Europe launched its first space weather coordination centre Wednesday to raise the alarm for possible satellite-sizzling solar storms that also threaten astronauts in orbit, plane passengers and electricity grids on Earth.
Though impossible to predict, a worst-case scenario mega-storm can happen at any time, leaving the world without Internet, telephones, television, electricity and air and rail transport for days on end.
Limited precautions can be taken, but early warning is key, say experts at the European Space Agency (ESA) which runs the centre from Brussels.
"A pilot can always land a plane... because they have alternatives (to satellites) for navigation, but if they get the disturbance without warning, at the wrong time, that can be dangerous," Juha-Pekka Luntama, head of ESA's space weather division told AFP at the launch.
Even a slight satellite glitch can put navigation out by 100 metres (yards)—enough to miss a runway.
Earth's atmosphere and magnetosphere protect the planet from radiation released during solar flares and geomagnetic storms—some of the most severe forms of space weather.
Smaller eruptions usually have little noticeable effect—perhaps slight problems with car navigation systems or mobile phones.
But a major solar storm on the scale of an event in 1859 that crippled global telegraph systems could have severe impacts today.
A "coronal mass ejection"—which sends electromagnetic radiation flying towards Earth at a speed of some 2,500 kilometres (1,500 miles) per second and plays havoc with long transmission lines— caused surges on telegraph lines so strong in 1859 that offices caught fire and operators received electric shocks.
Such super storms happen "only very occasionally, perhaps once or twice a century," according to ESA's human spaceflight director Thomas Reiter.
Luntama added that the most severe storms statistically happen around the solar maximum—a period of greatest activity in the 11-year solar cycle—where we are now.
"In some ways you can say that the next two years is the time period that a solar event is more likely," he said.
An 1859-like storm today could claim about 50 to 100 satellites—10 percent of the total in orbit, at a cost of billions of euros, according to ESA.
But probably the biggest threat to Earth lies in electric power grid surges.
"In the worst case, what could happen is that the transformers in the power grid are damaged and in that case, replacement of the transformers can take weeks or months," said Luntama.
Even if only a small part of the grid is damaged, overloading in neighbouring systems can lead to more blackouts that spread domino-like, such as the nine-hour power blackout in Quebec in Canada in 1989.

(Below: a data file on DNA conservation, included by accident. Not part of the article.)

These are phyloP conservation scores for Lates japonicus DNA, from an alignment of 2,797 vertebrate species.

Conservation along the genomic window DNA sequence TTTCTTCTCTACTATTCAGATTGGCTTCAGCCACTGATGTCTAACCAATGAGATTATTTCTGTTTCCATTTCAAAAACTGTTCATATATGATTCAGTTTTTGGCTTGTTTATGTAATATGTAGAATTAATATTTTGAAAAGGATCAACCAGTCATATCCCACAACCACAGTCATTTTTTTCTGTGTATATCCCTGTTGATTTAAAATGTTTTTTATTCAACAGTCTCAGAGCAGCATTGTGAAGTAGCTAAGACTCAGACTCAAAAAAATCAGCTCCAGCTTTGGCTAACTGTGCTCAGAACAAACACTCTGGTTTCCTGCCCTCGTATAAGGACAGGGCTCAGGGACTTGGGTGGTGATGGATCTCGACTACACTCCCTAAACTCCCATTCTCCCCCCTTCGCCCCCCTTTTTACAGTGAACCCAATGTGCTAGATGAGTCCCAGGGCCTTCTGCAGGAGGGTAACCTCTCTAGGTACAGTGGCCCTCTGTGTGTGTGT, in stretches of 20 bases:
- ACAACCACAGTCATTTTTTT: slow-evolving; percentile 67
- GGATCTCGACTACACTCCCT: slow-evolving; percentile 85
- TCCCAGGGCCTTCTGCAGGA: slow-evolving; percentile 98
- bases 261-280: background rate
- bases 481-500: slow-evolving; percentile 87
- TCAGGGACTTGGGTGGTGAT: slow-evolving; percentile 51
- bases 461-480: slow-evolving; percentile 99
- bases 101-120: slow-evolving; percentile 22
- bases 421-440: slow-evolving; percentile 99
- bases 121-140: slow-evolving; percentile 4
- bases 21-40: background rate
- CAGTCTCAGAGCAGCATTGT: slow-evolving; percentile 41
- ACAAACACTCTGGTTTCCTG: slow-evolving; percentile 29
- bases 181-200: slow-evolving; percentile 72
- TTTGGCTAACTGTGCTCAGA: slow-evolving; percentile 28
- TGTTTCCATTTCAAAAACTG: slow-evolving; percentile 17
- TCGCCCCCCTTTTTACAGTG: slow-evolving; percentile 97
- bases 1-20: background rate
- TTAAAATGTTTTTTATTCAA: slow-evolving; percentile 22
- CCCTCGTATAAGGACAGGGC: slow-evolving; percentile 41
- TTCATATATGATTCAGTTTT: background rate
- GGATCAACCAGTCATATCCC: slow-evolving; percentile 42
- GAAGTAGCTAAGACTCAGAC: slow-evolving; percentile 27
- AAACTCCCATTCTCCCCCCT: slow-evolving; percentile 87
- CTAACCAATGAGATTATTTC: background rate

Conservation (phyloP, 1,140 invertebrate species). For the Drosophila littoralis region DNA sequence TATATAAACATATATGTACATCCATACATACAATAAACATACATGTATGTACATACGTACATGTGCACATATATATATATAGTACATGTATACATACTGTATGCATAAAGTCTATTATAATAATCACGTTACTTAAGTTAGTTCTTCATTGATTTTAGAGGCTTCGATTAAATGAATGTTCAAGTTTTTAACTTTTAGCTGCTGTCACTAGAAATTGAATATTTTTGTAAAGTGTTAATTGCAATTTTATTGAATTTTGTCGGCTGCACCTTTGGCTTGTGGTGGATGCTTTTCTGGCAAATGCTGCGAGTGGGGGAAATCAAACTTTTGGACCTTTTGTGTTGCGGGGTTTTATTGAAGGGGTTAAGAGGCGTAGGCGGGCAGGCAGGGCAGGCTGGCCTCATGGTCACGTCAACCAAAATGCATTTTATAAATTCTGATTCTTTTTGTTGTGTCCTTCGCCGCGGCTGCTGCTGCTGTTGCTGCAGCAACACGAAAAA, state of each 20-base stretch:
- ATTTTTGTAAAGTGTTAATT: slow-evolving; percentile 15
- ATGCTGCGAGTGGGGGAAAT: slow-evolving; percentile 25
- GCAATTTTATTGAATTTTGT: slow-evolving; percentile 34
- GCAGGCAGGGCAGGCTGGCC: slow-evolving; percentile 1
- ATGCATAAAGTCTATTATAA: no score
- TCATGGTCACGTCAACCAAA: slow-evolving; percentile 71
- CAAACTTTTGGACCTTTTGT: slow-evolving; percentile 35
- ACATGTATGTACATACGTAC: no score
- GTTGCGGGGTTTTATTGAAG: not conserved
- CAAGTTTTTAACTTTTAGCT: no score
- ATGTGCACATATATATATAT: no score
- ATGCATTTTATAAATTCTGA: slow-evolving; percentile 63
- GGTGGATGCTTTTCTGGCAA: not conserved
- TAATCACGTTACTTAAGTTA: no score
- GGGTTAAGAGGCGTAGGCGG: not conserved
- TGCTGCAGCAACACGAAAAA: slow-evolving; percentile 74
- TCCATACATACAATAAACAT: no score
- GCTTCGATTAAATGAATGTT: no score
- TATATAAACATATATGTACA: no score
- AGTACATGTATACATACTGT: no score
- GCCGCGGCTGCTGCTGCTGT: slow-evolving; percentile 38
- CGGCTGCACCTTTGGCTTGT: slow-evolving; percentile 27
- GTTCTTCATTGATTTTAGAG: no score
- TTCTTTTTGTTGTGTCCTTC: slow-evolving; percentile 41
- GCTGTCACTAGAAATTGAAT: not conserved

Astronauts orbiting Earth on the International Space Station (ISS), closer to the source of the radiation, could be at high risk of a severe solar storm, as could plane crews and passengers flying over the polar regions.
Precautions would include turning off satellites to lessen the risk, reducing the load on power grids, astronauts taking cover in well-shielded part of the ISS, and planes being diverted or even grounded if communications become unreliable.
Once witnessed by space weather watchers, the fallout from a solar storm takes between 17 and 48 hours to reach Earth, depending on its severity.
The coordination centre, a central point for space weather enquiries, will draw on the expertise of dozens of European universities, research institutions and private companies.
A similar service already exists in the United States.
For the moment, the ESA service—funded by 14 member states— is free.
The centre started operating six months ago and is expected to be fully operational by 2020—part of wider, multi-billion euro ESA system that also tracks objects in space that pose a collision threat.
What is space weather?
Space weather is caused mainly by storms and eruptions in our volatile Sun sending potentially dangerous radiation towards Earth.
It also causes the spectacular "aurora" light displays that have awed so many in the polar regions—a beautiful show of radiation hitting Earth's magnetic field.
The Sun randomly and suddenly ejects bursts of its component plasma or magnetic matter in events called coronal mass ejections (CMEs), and is subject to equally arbitrary bursts of radiation called solar flares.
The life-giving star at the centre of our solar system emits radiation at temperatures of millions of degrees and constantly ejects charged particles and radiation that travels through space on solar wind.
Sudden flares or outbursts can cause geomagnetic storms that affect Manmade systems in space and on Earth, though the magnetosphere protects us humans from the worst effects on the ground.
CMEs, for example, can trigger magnetic current surges on long terrestrial lines like electric power lines.
The magnetic disturbances can also throw out radar and radio signals.
Out alone in space, satellites are easy targets.
Solar flares boost the level of radiation that reaches Earth and its atmosphere, which expands and becomes more dense for satellites to move through, causing drag that reduces their lifetime.
Satellites can also fall victim to sudden magnetic charge changes damaging their electronics.
There is a small risk for humans.
Some research says aircrew flying frequently at high altitude on long-haul flights may receive a radiation dose equivalent to several chest x-rays from exposure to solar flare radiation.
Astronauts, too may be in danger, hence extra-protective shields against radiation bursts that are provided in parts of the orbiting International Space Station.
Space weather is monitored by looking at the Sun with satellites and telescopes and measuring changes in the Earth's magnetic field and radio noise.
Even the aurora are monitored—changes in their shape can indicate solar storm events.
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